Approximately 6 per cent of households stated that they were exposed to bicycle theft during 2014. In 2014, 70,900 bicycle thefts were reported, which is an increase of 7 per cent as compared with the preceding year. Bicycle theft is one of the most common property offences.
Number of households exposed to bicycle theft, 2006 – 2014. Source: NTU
In the Swedish Crime Survey (Nationella trygghetsundersökningen) (NTU), 6.1 per cent of households stated that they were exposed to bicycle theft, which corresponds to 257,000 households in Sweden. This is a small reduction as compared with 2013, when a 6.2 per cent of households were exposed. Between 2006 and 2011, the number of exposed households remained relatively stable. In 2012, the number declined somewhat and, in the most recent survey, has been stable at a somewhat lower level.
Persons who live in multiple dwelling blocks are exposed to bicycle theft to a greater extent (7.5%) as compared with those who live in detached or semi-detached dwellings (4.4%). Households with children are exposed to bicycle theft to a greater extent, particularly households of single parents with children, where 9.2 per cent are stated to have been exposed. This can be compared with the group of couples without children, where the percentage is 4.3 per cent. To a certain extent the result is probably explained by the fact that households with children generally own more bicycles per household, which probably increases the risk of bicycle theft. Exposure to bicycle theft is greatest in the major metropolitan areas (6.3%) and in other large cities (7.2%) and lowest in small towns and rural areas (4.3%).
Households which were exposed to bicycle theft are asked to answer a question regarding the type of place from which the bicycle was stolen. In most cases (64%), the bicycle was stolen from a public place. In other cases, the bicycle was stolen from a basement or a storage structure (12%) or from some other private place (25%).
Number of reported stolen bicycles 2005–2014. Source: Reported offences
In 2014, 70,900 bicycle thefts were reported, which is a 7 per cent increase as compared with the preceding year. The number of reported bicycle thefts is now at a higher level than in 2005, when 70,400 bicycle thefts were reported.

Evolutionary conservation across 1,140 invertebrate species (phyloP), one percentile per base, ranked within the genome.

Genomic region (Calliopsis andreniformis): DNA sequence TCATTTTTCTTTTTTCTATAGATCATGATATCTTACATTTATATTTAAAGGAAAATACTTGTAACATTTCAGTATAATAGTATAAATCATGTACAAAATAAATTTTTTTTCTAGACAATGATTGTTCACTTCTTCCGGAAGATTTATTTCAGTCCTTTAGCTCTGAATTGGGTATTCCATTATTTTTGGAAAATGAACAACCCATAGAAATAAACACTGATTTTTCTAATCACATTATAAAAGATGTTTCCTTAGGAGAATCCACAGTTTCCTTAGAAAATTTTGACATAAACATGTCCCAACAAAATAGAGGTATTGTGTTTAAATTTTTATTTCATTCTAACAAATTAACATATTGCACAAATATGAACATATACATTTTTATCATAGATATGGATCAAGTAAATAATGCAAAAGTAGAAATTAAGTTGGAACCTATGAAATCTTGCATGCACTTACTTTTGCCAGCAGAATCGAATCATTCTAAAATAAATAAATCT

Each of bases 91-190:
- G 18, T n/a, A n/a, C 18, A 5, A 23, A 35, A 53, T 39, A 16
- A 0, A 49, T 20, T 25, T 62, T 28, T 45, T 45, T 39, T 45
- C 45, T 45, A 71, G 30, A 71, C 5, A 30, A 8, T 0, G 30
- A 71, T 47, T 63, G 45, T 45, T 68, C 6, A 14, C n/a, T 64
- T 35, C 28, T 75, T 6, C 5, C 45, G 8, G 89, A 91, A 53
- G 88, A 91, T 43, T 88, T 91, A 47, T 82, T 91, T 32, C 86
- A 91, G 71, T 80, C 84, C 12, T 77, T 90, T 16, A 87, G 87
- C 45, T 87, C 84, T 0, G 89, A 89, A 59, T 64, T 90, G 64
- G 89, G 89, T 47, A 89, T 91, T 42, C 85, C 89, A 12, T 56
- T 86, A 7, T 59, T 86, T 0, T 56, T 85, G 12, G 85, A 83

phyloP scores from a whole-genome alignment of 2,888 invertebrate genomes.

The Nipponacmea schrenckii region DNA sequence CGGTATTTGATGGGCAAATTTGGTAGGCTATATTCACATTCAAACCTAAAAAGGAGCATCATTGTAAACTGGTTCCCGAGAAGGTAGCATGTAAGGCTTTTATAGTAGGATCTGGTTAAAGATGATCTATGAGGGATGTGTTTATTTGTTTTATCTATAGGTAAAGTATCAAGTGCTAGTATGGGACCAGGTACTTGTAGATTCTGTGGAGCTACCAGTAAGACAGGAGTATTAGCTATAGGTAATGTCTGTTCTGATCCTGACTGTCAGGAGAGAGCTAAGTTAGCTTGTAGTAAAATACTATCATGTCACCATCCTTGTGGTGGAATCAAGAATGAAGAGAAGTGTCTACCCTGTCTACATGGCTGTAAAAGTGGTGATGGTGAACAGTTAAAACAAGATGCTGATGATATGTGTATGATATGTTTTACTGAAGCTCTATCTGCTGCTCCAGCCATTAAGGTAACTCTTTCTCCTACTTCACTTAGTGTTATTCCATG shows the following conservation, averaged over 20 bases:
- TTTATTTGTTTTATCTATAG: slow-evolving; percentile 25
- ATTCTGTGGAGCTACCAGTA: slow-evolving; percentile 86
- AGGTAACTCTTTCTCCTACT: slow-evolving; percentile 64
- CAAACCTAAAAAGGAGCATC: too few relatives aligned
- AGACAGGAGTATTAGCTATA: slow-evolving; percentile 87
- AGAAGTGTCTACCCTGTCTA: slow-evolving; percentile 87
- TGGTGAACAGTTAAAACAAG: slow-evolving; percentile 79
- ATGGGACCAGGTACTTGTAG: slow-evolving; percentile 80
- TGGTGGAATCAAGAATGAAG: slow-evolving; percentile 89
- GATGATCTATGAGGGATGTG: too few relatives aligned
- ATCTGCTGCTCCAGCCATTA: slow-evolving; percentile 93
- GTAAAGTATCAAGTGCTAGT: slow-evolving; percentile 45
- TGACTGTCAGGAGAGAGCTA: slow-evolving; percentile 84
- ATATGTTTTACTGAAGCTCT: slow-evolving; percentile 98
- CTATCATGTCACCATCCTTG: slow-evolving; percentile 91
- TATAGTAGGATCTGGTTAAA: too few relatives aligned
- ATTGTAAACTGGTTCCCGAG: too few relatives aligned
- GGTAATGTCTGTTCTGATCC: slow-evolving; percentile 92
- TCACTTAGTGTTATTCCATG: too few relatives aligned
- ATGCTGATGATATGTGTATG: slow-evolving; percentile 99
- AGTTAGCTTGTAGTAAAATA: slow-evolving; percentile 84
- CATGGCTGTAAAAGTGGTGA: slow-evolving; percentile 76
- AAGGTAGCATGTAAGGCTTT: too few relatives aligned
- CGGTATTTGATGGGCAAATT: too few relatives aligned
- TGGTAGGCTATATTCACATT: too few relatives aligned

Person-based clearance rate² for bicycle theft, 2005 – 2014. Source: Processed offences
Most bicycle thefts remain uncleared, since there is seldom an identified suspected person. In 2013, 715 bicycle thefts had person-based clearances. The person-based clearance rate² was 1 per cent.
In 2014, 71,000 bicycle thefts were processed¹. Investigation was commenced for 5 per cent (3,900) of the processed theft and taking and driving away offences, while the majority, 71 per cent (384,000), were dismissed with no investigation. Investigations were limited in only 1 per cent (7,790) of the processed theft and taking and driving away offences, most of which (7,300) were after an investigation was commenced.
Number of persons suspected of bicycle theft, 2005 – 2014. Source: Persons suspected of offences
In 2014, there were 550 persons suspected of bicycle theft, which is a 13 per cent increase as compared with the preceding year. The number of persons suspected of the offence has increased by 16 per cent since 2005.
Since bicycle theft is not a specific legal category, it is not possible to isolate the number of persons who were found guilty of bicycle theft from the statistic.
According to Brå's school survey, the number of ninth year pupils who stated that they have stolen a bicycle has declined by almost half, from 14 per cent to 8 per cent between 1995 and 2011. However, most of this reduction took place during the two most recent measurements, i.e. between 2008 and 2011. Exposure to bicycle theft among ninth year pupils also decreased, from 18 per cent to 14 per cent, during the period 1995 – 2011.
¹) The statistic for processed offences reports the number of reported offences where the police, public prosecutor, or other investigatory authority has taken a decision regarding the offence.
²) Person-based clearance means that a person suspected of the offence has been tied to the offence through an indictment, the issuance of a summary sanction order, or the issuance of a waiver of prosecution.